Depending upon the way things are run there and
the kind of paint involved, yes you should worry
about the paint fumes affecting your fish.
This could also be a health problem for people in the room.
However if your tanks are aerated and covered,
and the source of air is in a separate fume free
location, than you would be able to paint in a
room without exposing the fish to the fumes.
On the other hand, if you don't paint in the fish
room but produce paint fumes in the location of
the tank aerating air source is, your fish may
be strongly affected.
I have no knowledge of or experience with Kilz
paint, but we are even concerned about latex
There have been cases where exposure to fumes has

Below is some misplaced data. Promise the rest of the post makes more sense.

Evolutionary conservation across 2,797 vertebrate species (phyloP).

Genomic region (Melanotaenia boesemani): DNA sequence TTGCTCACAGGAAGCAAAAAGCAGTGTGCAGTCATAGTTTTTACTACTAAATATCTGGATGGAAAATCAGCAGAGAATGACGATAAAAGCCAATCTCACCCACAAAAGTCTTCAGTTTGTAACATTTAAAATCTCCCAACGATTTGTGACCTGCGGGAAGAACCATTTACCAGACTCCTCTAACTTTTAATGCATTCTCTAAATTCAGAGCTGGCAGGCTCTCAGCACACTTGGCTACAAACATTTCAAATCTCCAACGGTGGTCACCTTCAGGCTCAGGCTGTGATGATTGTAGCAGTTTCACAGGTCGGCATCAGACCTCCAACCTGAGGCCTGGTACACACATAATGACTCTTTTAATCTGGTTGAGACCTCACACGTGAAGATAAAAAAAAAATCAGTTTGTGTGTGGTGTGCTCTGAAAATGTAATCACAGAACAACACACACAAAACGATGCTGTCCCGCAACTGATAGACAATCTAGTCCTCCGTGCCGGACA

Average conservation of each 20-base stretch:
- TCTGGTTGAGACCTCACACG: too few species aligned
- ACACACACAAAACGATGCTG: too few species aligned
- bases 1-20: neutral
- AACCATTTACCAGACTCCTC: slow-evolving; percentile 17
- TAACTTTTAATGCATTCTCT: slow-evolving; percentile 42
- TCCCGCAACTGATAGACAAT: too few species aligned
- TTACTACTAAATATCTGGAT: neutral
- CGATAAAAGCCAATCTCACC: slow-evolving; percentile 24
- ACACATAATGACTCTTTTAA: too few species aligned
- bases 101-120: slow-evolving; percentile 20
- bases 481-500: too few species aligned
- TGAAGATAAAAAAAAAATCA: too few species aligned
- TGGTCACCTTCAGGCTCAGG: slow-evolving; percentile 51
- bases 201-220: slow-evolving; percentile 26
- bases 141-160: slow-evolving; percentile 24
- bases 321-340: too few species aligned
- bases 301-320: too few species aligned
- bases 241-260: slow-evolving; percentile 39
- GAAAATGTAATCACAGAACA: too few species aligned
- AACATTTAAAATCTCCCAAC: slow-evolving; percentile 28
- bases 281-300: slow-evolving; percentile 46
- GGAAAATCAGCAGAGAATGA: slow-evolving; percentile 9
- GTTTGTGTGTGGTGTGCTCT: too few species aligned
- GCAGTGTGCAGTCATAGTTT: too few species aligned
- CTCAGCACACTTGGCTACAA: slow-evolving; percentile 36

caused fish to be non-reproductive for several
We recently had a paint fume exposure from a next
door construction site cause a couple of people
in our fish to get sick and go home. Any paint
container should list human health hazards. You
should also be able to get their MSDS's before
buying the paint.
>>>>We are experiencing a problem with mold growth
>>on a cold-exterior wall in one of our fish
>>facilities. The warm temps and high humidity
>>in the room cause a lot of condensation on the
>>wall and it's become a haven for mold.
>>>>It's going to be a tricky problem to remedy,
>>but one thing we're looking into are mold
>>resistant paints (i.e. Kilz). Has anyone had
>>any similar issues, or used a specific brand of
>>paint? Should we worry about the fumes
>>affecting the water/fish?
>>>>Thanks for your help,
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Zebrafish Facility Director
Institute of Neuroscience
University of Oregon 1254
Eugene, OR 97403-1254
Off. Tel: (541) 346-4598
Fac. Tel: (541) 346-4512
Fac. Website: http://fish.uoregon.edu/zf/uo/
Fax: (541) 346-4548
e-mail: trevarro from uoneuro.uoregon.edu